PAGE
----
Winchester Science CentreSeptember 1, 2021 | Activities, Science
IAC Acoustics is always keen to support local businesses and organisations which have requirements for acoustic solutions and noise control products – whether this is for commercial enterprise, educational or charitable reasons.
Having worked frequently with Hampshire based architects, acousticians, music schools and universities, we were recently contacted by Winchester Science Centre (WSC). They were looking for local companies to partner with to develop an exciting new visitor experience to celebrate the International Year of Acoustics 2020. This celebration has since been extended into 2021-2022 due to the coronavirus pandemic.
The aim of the exhibit was to provide an interactive and fun learning experience for children to explore while delivering an opportunity for them to hear and understand sound and science in action. Keeping young minds engaged and interested in something that can’t be seen or easily understood is a challenge we were up for meeting! Some coffee and brainstorming sessions later, the concept outlines for the construction of two exhibits within the exciting new visitor adventure were developed.
Ben Ward, Chief Executive of Winchester Science Centre:
“Sound is so important to our everyday lives and our aim is to showcase this in a fun, educational and accessible way. Our charity’s ambition is to make STEM (science technology, engineering and maths) accessible to everyone and we hope that we are one step closer to achieving this through our new visitor experience. It’s incredible to finally see our dream turned into a reality and we can’t wait to hear what our visitors think!
IAC Acoustics Managing Director, Fraser Alexander and Acoustic Engineering Manager, Greg Smith proposed the focus for the exhibition cover two areas – the perceived absence of sound and the effect of reducing sound. Fraser commented:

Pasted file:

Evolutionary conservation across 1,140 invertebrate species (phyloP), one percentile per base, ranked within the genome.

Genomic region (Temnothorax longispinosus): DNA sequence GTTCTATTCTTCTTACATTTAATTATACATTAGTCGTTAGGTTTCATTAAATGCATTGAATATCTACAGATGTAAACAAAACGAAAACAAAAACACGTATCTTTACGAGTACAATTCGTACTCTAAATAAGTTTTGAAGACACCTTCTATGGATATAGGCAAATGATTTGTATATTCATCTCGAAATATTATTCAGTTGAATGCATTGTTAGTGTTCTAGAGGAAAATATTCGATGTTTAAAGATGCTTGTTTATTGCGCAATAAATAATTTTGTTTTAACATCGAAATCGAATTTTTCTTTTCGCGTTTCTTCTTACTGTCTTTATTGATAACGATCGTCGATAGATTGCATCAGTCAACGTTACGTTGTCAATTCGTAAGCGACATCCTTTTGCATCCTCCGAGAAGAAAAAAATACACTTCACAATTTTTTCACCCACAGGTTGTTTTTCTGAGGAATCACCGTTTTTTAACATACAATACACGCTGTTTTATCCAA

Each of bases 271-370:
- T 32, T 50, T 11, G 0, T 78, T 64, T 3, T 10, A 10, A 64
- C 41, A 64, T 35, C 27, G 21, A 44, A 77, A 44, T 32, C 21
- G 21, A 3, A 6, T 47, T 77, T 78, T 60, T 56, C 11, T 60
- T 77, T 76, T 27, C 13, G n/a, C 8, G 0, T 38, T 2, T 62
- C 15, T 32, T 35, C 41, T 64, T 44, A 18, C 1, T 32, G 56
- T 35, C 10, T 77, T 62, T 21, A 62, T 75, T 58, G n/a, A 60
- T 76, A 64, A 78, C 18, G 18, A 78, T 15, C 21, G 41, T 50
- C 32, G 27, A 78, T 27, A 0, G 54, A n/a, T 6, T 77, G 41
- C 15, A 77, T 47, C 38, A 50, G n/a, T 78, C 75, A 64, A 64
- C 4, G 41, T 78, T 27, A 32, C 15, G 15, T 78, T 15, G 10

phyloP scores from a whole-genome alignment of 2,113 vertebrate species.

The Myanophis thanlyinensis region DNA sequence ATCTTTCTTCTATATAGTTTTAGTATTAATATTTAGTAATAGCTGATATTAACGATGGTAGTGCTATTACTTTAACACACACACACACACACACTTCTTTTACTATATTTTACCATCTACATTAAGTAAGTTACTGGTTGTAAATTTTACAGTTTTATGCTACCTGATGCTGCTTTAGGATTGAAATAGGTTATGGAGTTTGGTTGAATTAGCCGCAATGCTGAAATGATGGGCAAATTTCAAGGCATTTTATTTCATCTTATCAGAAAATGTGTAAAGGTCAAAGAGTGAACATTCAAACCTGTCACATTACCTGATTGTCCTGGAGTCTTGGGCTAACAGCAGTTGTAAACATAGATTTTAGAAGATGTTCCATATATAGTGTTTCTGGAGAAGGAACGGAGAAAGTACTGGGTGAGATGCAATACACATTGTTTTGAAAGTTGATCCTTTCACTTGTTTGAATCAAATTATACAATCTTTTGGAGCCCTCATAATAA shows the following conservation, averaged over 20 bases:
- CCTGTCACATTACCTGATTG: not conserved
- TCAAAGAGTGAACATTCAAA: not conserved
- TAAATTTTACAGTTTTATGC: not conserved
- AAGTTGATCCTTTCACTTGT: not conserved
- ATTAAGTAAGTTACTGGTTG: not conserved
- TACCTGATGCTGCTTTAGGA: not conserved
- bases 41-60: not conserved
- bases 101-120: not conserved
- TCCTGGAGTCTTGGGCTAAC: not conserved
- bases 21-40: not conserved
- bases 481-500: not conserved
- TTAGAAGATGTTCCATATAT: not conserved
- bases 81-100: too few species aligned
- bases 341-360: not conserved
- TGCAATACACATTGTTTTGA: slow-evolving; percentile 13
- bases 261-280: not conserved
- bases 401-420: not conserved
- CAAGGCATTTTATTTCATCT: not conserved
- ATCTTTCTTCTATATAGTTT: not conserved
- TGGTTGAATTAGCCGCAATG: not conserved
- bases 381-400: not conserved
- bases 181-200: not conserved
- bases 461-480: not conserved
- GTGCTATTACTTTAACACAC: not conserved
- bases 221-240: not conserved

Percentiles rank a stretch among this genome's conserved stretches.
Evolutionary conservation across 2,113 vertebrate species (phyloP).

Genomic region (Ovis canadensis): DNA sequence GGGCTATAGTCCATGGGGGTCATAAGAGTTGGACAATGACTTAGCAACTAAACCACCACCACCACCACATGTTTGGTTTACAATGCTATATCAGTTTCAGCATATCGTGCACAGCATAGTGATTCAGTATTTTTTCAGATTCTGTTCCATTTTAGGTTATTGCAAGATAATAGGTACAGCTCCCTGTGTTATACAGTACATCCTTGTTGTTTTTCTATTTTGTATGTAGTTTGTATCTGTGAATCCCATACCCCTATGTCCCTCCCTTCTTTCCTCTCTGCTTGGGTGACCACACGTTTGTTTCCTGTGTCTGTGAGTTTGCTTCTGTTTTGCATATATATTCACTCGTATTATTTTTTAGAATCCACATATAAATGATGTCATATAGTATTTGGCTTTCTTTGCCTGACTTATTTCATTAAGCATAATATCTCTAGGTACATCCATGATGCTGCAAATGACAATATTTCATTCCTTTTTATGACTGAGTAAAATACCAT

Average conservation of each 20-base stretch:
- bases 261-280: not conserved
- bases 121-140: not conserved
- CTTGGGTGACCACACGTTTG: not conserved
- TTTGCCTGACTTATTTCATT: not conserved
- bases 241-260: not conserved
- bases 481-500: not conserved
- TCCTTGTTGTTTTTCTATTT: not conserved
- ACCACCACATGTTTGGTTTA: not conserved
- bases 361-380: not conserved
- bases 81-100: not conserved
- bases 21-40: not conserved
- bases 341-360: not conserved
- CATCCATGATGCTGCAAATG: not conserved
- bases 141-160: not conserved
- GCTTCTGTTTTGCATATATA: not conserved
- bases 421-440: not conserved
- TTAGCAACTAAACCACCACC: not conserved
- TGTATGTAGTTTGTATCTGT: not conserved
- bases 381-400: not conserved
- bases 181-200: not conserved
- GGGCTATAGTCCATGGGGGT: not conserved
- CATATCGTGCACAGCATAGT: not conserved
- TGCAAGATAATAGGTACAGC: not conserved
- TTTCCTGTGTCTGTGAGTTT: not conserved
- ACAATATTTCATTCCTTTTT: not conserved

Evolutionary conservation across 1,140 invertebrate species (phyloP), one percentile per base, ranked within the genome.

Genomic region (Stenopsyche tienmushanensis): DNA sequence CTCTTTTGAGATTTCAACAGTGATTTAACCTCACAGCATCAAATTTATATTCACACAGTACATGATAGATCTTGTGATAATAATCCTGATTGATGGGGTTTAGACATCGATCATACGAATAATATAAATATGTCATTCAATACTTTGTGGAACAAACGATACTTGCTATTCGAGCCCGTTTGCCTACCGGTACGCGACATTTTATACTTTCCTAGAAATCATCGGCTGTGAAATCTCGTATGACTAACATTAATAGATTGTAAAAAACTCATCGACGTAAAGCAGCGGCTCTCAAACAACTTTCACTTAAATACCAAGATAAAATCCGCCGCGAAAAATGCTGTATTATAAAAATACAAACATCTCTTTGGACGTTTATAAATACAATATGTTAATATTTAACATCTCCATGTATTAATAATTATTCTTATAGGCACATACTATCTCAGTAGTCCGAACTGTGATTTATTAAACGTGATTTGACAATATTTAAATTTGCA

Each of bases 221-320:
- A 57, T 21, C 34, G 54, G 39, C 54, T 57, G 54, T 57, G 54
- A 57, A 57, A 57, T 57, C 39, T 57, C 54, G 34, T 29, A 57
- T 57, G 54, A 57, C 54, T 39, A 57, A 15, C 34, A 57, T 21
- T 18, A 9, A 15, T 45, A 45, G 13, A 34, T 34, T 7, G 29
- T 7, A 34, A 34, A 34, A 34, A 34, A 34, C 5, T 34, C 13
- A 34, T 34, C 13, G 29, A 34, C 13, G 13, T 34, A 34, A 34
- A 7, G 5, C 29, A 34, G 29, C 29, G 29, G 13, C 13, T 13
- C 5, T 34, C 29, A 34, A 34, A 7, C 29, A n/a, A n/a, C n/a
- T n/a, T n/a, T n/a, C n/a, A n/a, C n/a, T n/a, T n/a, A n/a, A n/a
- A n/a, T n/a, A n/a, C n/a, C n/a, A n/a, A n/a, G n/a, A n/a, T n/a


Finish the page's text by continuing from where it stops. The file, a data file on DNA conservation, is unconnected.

“Sound is such a major part of our daily lives and affects everything we do including our perception, communication, relationships, wellness and body balance. To exhibit sound’s absence and the effect it has on our senses was a great way to get kids to begin to understand the wider concept of sound in their everyday lives.”
Sound travels in waves, which reflect off the walls and other surfaces, creating an echo. However, the walls in an anechoic chamber or echo-free room are designed to catch and absorb the sound waves so that they can’t bounce back. This reduces the noise levels in the room. These rooms or chambers are used by professional test organisations, universities and for highly scientific product development of everything from vacuum cleaners and mobile phones to cars and trucks. Children are encouraged to crawl into the chamber and make a loud noise to hear how it sounds, or doesn’t sound, and how different it feels. Can they describe the difference? Where has the sound gone? Exploring and experiencing the absence of sound challenges our minds within this activity.
The Noise Attenuator or Silencer reduces the sound level between a ‘scream chamber’ and outside of the exhibit. The walls of the tunnel are lined with sound absorbing insulation – the insulation contains millions of air pockets that absorb the acoustic energy as it passes. Air flow is allowed through the attenuator in the tunnel, but the noise is significantly reduced. These types of products are typically used in HVAC air conditioning ventilation systems in all types of commercial and industrial buildings, such as offices, factories, hospitals and schools in order to provide a better environment and quieter ambient or background noise level.
Children can test the sound absorption effect themselves – either by having conversations through the tunnel, or by having friends and family shouting through the tunnel to them, hearing a vastly reduced sound level. This is possible even though confusingly there is a clear open space for sound to travel between inside and outside. They can also hit a button to play music and hear the difference from one end to the other as the sound travels through the sound absorbing insulated tunnel. It’s hard to imagine and comprehend that sound can be reduced even through an open space!
The IAC Acoustics sound exhibition at WSC will help you reconnect with your senses as you explore the sights and sounds of the exciting new interactive exhibition – all themed around sound, hearing and vibration.
We look forward to seeing you there!